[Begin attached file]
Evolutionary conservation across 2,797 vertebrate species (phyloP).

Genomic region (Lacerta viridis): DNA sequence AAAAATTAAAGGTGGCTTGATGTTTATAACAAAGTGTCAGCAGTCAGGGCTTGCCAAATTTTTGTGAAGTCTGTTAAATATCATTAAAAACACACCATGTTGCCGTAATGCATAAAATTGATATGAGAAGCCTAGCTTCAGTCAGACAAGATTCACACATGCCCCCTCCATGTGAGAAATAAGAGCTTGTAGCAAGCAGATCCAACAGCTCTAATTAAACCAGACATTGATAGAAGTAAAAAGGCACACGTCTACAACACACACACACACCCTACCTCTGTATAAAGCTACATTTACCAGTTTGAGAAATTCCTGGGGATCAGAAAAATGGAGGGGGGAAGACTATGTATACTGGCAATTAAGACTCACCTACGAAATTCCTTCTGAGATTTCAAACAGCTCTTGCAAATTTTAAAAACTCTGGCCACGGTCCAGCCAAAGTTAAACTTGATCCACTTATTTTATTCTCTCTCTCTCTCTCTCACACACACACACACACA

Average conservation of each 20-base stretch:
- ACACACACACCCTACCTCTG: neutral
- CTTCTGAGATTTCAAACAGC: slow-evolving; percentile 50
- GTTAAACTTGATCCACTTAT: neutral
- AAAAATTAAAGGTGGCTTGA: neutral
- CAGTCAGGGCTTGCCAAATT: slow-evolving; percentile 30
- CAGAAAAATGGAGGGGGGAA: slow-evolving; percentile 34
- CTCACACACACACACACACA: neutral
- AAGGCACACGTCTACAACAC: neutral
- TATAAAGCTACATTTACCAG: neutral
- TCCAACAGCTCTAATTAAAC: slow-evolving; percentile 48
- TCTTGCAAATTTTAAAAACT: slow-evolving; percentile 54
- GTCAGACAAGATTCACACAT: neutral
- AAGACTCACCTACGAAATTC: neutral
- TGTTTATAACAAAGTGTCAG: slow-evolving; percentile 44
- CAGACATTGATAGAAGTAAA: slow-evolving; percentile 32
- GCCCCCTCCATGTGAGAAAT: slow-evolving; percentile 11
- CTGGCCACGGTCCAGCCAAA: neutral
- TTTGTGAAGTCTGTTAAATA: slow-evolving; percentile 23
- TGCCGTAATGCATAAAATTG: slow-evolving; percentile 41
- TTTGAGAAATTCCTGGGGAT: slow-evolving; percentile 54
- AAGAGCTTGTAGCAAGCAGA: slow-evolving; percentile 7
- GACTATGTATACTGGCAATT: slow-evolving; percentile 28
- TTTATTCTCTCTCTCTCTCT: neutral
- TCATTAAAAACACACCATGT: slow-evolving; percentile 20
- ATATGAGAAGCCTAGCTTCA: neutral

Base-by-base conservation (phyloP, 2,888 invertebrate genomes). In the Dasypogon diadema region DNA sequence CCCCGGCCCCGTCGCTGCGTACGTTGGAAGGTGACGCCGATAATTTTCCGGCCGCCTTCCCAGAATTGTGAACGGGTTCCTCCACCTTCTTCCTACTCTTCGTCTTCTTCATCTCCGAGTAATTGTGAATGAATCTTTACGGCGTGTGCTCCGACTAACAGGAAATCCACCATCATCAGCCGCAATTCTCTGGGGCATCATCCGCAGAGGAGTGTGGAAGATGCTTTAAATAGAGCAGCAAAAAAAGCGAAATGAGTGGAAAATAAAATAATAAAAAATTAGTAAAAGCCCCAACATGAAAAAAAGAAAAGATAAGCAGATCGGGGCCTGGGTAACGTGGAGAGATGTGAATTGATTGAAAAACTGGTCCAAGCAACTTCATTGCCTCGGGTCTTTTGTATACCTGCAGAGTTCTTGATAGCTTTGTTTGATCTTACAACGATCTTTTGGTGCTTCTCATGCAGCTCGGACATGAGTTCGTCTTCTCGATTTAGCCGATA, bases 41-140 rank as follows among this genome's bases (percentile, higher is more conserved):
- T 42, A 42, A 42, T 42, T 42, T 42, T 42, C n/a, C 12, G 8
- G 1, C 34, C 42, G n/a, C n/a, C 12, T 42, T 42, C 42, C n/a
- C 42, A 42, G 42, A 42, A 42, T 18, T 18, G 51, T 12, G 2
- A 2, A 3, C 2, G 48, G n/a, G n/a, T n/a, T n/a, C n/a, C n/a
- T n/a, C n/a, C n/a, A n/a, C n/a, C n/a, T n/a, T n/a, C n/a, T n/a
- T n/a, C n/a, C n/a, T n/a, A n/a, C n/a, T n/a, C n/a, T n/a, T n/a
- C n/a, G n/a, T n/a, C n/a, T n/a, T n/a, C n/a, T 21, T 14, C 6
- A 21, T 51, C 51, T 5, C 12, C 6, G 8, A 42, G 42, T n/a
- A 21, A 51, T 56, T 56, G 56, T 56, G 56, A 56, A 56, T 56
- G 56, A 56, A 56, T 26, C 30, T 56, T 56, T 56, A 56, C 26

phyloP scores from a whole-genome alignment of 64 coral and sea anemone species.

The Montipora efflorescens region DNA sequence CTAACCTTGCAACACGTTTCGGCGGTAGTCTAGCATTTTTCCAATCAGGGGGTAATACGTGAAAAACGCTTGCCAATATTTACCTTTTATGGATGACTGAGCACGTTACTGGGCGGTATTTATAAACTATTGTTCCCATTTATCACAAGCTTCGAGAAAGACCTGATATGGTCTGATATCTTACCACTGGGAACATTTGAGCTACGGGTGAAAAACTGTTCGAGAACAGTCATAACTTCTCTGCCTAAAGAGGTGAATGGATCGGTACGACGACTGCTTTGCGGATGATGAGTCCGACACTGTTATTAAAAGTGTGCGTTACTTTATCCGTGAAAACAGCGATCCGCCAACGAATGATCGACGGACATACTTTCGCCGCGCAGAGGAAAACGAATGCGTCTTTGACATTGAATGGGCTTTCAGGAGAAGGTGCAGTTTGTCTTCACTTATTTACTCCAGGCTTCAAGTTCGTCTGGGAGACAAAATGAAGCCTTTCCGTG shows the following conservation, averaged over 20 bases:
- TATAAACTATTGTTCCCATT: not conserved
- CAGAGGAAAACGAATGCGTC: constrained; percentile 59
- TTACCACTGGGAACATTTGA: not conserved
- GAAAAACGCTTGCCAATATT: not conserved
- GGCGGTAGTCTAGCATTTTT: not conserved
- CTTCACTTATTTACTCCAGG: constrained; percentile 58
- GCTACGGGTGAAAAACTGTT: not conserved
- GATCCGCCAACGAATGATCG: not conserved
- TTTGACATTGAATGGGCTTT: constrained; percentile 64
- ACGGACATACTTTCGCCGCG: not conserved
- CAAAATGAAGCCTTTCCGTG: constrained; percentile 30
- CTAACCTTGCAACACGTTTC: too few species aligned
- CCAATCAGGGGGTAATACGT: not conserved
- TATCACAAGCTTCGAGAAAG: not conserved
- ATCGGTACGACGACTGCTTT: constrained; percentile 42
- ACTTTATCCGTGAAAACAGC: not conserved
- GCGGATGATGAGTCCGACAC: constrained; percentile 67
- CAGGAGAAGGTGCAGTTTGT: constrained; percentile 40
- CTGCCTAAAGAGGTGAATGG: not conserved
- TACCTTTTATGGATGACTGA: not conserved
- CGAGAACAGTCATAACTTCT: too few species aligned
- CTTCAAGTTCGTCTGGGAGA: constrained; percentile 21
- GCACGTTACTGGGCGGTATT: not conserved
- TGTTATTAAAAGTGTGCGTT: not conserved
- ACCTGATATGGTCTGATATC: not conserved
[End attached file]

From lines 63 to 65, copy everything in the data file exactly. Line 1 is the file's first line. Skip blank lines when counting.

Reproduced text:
- CTTCAAGTTCGTCTGGGAGA: constrained; percentile 21
- GCACGTTACTGGGCGGTATT: not conserved
- TGTTATTAAAAGTGTGCGTT: not conserved